STRATOSPHERIC FLIGHT] Potolok mira [i.e. The Ceiling of the World] / A. Harry, L. Kassil’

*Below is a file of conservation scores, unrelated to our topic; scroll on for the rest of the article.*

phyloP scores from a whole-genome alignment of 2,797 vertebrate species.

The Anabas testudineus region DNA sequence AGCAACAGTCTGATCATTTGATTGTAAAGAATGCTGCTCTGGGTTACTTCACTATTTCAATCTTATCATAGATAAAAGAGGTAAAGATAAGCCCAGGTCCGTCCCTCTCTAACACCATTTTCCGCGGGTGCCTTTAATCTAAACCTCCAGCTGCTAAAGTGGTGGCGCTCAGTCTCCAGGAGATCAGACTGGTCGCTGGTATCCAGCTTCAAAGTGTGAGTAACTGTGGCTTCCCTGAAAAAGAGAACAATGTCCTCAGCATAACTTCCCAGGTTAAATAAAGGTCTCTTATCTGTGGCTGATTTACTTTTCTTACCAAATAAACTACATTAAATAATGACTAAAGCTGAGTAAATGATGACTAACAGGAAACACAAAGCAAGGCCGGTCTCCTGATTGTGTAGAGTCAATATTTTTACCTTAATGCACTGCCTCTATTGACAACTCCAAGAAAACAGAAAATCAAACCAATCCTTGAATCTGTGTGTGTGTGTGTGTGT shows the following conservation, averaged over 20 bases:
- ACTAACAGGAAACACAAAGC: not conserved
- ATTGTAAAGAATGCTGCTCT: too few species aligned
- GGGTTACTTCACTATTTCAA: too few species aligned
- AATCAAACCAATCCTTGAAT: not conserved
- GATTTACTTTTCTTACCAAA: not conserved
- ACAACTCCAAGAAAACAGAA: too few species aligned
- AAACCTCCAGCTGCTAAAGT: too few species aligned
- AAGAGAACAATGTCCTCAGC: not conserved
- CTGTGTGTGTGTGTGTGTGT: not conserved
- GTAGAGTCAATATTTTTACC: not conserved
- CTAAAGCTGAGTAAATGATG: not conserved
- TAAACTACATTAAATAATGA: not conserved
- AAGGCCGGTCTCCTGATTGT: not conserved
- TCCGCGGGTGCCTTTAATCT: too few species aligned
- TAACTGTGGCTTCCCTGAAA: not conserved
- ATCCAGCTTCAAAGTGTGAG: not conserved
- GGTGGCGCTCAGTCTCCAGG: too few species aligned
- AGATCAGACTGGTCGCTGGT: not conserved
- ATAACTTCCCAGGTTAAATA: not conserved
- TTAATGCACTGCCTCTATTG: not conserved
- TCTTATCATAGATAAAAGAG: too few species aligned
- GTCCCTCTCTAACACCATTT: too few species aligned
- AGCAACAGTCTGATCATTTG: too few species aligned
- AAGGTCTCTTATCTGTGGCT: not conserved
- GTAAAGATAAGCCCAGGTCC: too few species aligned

[Moscow]: Sovetskaia literatura, 1934. 130, [2] pp.: ill. 26,5x20,5 cm. In original dust jacket, original cardboard with lettering on the spine and Order of Lenin on the front cover. Restored dust jacket and slightly rubbed, otherwise very good. One of 15 000 copies. Design was produced by VKUTEMAS graduate, Efim Pernikov (1903-1966) who worked on posters and books tending to agitational photomontages. For this edition, he used pictures provided by photograph A. Sorokin. This is a captivating account of the Soviet stratospheric ascent that broke a record and reached a height of 19,000 meters in 1933. Soaring above Moscow, this high-altitude balloon was featured on the dust jacket that was divided almost in half by earth and sky. The book's charm continued with photomontage endpapers showing enthusiastic people on the ground watching those who floated far in the air. Shortly after the title page (in Russian, English and German) a double-page photomontage contains a balloon flown to the Moon in the starry sky. Another photomontage in a chapter with a loud headline 'Lenin Style' depicts nine engineers in front of their masterpiece, spherical gondola with lettering 'SSSR-1'. The edition is fully illustrated with photographs and some of them were produced at night before release, the rest - by daylight. There are many photographs of the balloon and equipment. For example, p. 93 features a fine picture of a man, lifted by a jumping balloon, who was checking out the toughness of a gasbag for the grandiose flight. In fact, the jumping balloons as a thrilling sport were spread in the USSR a little later - they were used only by aerostat engineers during the early 1930s. That is why this balloon appeared on several photographs. The book contains pictures of how equipment of the gondola and devices were inspected before the flight and how it finally occurred. Bearing in mind the overall thrill of sky exploration, the compilers added a double-page picture where a plane and a rocket took off above the Palace of Soviets and crowded city. The attention was also drawn to involved people. Among them are three pilots Georgii Prokofiev, Konstantin Godunov and Ernst Birnbaum, two female engineers developing balloon fabric, groups of engineers constructed the gondola, engine, etc. One of them was no doubt executed. A photograph and capture of him were neatly erased not affecting the neighboring picture of aircraft designer Vladimir Chizhevskii and the book in general. This is the overwhelming proof of how significant was this event and the book on it. None of the following Soviet stratospheric flights were succeeded. Worldcat locates copies in Library of Congress, Indiana, Oklahoma, Wisconsin, Chicago, California, Yale Universities and Harvard College.